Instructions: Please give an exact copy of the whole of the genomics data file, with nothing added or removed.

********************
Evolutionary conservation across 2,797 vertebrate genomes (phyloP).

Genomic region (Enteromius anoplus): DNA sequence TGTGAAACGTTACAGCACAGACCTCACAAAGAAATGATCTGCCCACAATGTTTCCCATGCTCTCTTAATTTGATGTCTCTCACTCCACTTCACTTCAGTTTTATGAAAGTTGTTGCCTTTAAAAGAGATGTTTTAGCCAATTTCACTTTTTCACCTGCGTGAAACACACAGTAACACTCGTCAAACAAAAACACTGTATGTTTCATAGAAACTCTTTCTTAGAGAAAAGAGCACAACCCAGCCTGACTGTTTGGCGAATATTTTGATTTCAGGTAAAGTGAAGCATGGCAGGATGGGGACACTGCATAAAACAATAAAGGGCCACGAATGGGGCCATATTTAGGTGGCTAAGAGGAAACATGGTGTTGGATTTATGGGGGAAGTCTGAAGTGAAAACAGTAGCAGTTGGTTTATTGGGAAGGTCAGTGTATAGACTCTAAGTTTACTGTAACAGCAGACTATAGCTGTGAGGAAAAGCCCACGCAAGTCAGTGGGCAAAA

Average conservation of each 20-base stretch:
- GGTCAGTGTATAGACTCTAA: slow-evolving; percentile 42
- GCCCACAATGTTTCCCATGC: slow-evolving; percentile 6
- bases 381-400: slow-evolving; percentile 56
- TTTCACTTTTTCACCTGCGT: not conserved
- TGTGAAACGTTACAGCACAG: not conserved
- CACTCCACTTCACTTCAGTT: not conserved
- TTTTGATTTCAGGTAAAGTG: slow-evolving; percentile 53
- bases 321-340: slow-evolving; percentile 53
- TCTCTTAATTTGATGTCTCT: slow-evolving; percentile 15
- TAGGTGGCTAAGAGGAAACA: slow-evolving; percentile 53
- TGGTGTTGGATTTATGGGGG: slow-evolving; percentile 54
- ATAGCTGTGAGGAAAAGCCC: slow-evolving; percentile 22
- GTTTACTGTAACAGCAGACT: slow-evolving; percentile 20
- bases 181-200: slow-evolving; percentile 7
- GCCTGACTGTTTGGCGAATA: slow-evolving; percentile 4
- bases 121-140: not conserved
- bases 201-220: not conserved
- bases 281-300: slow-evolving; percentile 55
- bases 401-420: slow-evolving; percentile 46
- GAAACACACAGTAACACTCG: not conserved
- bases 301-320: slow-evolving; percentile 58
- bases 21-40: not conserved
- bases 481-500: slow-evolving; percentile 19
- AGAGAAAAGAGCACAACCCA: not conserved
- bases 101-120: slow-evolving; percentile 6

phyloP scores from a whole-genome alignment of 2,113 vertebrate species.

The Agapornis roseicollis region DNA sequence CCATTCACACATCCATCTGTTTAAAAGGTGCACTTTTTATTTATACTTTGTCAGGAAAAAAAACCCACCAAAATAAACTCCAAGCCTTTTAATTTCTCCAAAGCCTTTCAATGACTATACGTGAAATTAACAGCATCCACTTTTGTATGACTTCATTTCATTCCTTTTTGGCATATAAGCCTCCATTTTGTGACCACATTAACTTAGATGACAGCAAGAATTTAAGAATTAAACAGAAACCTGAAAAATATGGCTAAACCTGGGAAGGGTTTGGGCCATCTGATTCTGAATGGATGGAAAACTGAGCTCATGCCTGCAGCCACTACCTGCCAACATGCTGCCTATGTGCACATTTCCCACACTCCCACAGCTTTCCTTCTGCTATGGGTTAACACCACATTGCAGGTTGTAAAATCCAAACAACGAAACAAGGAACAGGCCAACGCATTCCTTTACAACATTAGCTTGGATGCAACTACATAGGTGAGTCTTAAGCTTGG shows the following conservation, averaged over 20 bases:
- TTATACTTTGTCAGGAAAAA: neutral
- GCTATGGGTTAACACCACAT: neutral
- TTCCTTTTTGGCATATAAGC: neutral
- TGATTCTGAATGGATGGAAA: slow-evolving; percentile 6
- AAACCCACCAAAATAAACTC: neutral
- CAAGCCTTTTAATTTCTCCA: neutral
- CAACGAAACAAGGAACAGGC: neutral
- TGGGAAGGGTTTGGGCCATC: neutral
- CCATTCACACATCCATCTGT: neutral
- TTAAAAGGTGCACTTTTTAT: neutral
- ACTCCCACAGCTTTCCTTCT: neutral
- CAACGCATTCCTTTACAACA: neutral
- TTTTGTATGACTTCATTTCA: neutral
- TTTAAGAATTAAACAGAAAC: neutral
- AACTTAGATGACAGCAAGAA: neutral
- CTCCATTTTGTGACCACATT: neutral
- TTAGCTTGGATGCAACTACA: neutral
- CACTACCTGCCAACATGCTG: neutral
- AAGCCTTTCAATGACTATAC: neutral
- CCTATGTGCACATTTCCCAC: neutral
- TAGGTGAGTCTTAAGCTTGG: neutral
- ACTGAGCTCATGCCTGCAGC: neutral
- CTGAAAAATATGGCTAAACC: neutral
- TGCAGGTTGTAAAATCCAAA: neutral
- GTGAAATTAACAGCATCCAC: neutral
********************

Evolutionary conservation across 2,797 vertebrate genomes (phyloP).

Genomic region (Enteromius anoplus): DNA sequence TGTGAAACGTTACAGCACAGACCTCACAAAGAAATGATCTGCCCACAATGTTTCCCATGCTCTCTTAATTTGATGTCTCTCACTCCACTTCACTTCAGTTTTATGAAAGTTGTTGCCTTTAAAAGAGATGTTTTAGCCAATTTCACTTTTTCACCTGCGTGAAACACACAGTAACACTCGTCAAACAAAAACACTGTATGTTTCATAGAAACTCTTTCTTAGAGAAAAGAGCACAACCCAGCCTGACTGTTTGGCGAATATTTTGATTTCAGGTAAAGTGAAGCATGGCAGGATGGGGACACTGCATAAAACAATAAAGGGCCACGAATGGGGCCATATTTAGGTGGCTAAGAGGAAACATGGTGTTGGATTTATGGGGGAAGTCTGAAGTGAAAACAGTAGCAGTTGGTTTATTGGGAAGGTCAGTGTATAGACTCTAAGTTTACTGTAACAGCAGACTATAGCTGTGAGGAAAAGCCCACGCAAGTCAGTGGGCAAAA

Average conservation of each 20-base stretch:
- GGTCAGTGTATAGACTCTAA: slow-evolving; percentile 42
- GCCCACAATGTTTCCCATGC: slow-evolving; percentile 6
- bases 381-400: slow-evolving; percentile 56
- TTTCACTTTTTCACCTGCGT: not conserved
- TGTGAAACGTTACAGCACAG: not conserved
- CACTCCACTTCACTTCAGTT: not conserved
- TTTTGATTTCAGGTAAAGTG: slow-evolving; percentile 53
- bases 321-340: slow-evolving; percentile 53
- TCTCTTAATTTGATGTCTCT: slow-evolving; percentile 15
- TAGGTGGCTAAGAGGAAACA: slow-evolving; percentile 53
- TGGTGTTGGATTTATGGGGG: slow-evolving; percentile 54
- ATAGCTGTGAGGAAAAGCCC: slow-evolving; percentile 22
- GTTTACTGTAACAGCAGACT: slow-evolving; percentile 20
- bases 181-200: slow-evolving; percentile 7
- GCCTGACTGTTTGGCGAATA: slow-evolving; percentile 4
- bases 121-140: not conserved
- bases 201-220: not conserved
- bases 281-300: slow-evolving; percentile 55
- bases 401-420: slow-evolving; percentile 46
- GAAACACACAGTAACACTCG: not conserved
- bases 301-320: slow-evolving; percentile 58
- bases 21-40: not conserved
- bases 481-500: slow-evolving; percentile 19
- AGAGAAAAGAGCACAACCCA: not conserved
- bases 101-120: slow-evolving; percentile 6

phyloP scores from a whole-genome alignment of 2,113 vertebrate species.

The Agapornis roseicollis region DNA sequence CCATTCACACATCCATCTGTTTAAAAGGTGCACTTTTTATTTATACTTTGTCAGGAAAAAAAACCCACCAAAATAAACTCCAAGCCTTTTAATTTCTCCAAAGCCTTTCAATGACTATACGTGAAATTAACAGCATCCACTTTTGTATGACTTCATTTCATTCCTTTTTGGCATATAAGCCTCCATTTTGTGACCACATTAACTTAGATGACAGCAAGAATTTAAGAATTAAACAGAAACCTGAAAAATATGGCTAAACCTGGGAAGGGTTTGGGCCATCTGATTCTGAATGGATGGAAAACTGAGCTCATGCCTGCAGCCACTACCTGCCAACATGCTGCCTATGTGCACATTTCCCACACTCCCACAGCTTTCCTTCTGCTATGGGTTAACACCACATTGCAGGTTGTAAAATCCAAACAACGAAACAAGGAACAGGCCAACGCATTCCTTTACAACATTAGCTTGGATGCAACTACATAGGTGAGTCTTAAGCTTGG shows the following conservation, averaged over 20 bases:
- TTATACTTTGTCAGGAAAAA: neutral
- GCTATGGGTTAACACCACAT: neutral
- TTCCTTTTTGGCATATAAGC: neutral
- TGATTCTGAATGGATGGAAA: slow-evolving; percentile 6
- AAACCCACCAAAATAAACTC: neutral
- CAAGCCTTTTAATTTCTCCA: neutral
- CAACGAAACAAGGAACAGGC: neutral
- TGGGAAGGGTTTGGGCCATC: neutral
- CCATTCACACATCCATCTGT: neutral
- TTAAAAGGTGCACTTTTTAT: neutral
- ACTCCCACAGCTTTCCTTCT: neutral
- CAACGCATTCCTTTACAACA: neutral
- TTTTGTATGACTTCATTTCA: neutral
- TTTAAGAATTAAACAGAAAC: neutral
- AACTTAGATGACAGCAAGAA: neutral
- CTCCATTTTGTGACCACATT: neutral
- TTAGCTTGGATGCAACTACA: neutral
- CACTACCTGCCAACATGCTG: neutral
- AAGCCTTTCAATGACTATAC: neutral
- CCTATGTGCACATTTCCCAC: neutral
- TAGGTGAGTCTTAAGCTTGG: neutral
- ACTGAGCTCATGCCTGCAGC: neutral
- CTGAAAAATATGGCTAAACC: neutral
- TGCAGGTTGTAAAATCCAAA: neutral
- GTGAAATTAACAGCATCCAC: neutral